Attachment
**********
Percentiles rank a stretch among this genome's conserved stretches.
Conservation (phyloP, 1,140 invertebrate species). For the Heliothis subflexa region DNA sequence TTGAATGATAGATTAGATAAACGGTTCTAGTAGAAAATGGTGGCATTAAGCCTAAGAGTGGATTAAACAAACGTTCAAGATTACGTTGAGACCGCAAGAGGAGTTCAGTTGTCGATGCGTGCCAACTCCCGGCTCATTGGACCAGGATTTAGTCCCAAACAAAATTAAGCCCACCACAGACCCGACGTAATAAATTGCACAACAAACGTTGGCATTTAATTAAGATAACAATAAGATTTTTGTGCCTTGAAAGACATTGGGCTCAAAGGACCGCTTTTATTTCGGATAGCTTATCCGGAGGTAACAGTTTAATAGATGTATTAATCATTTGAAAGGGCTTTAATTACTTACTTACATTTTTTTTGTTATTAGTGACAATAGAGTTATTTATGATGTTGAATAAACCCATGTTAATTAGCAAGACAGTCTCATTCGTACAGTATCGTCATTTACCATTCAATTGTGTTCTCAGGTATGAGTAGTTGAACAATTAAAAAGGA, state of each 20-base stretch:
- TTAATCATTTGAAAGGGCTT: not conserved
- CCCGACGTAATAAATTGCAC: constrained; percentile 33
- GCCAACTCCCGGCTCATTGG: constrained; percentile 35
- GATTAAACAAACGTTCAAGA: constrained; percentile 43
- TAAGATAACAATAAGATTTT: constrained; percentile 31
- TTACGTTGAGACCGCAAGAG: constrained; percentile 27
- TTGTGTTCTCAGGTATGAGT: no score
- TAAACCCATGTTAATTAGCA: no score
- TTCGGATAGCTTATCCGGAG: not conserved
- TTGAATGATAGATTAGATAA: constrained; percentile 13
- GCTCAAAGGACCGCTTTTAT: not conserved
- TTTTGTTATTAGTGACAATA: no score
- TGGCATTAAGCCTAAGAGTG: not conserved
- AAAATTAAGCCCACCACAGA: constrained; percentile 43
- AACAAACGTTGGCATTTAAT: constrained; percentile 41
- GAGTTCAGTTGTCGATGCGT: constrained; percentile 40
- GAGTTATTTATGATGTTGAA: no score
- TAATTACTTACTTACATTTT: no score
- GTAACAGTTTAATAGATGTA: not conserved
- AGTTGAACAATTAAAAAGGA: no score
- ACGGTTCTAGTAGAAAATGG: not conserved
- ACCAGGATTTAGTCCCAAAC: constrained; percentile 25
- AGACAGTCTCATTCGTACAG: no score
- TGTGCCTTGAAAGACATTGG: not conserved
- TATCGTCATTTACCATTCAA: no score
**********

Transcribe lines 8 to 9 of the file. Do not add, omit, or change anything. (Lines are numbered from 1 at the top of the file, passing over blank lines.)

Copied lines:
- TTACGTTGAGACCGCAAGAG: constrained; percentile 27
- TTGTGTTCTCAGGTATGAGT: no score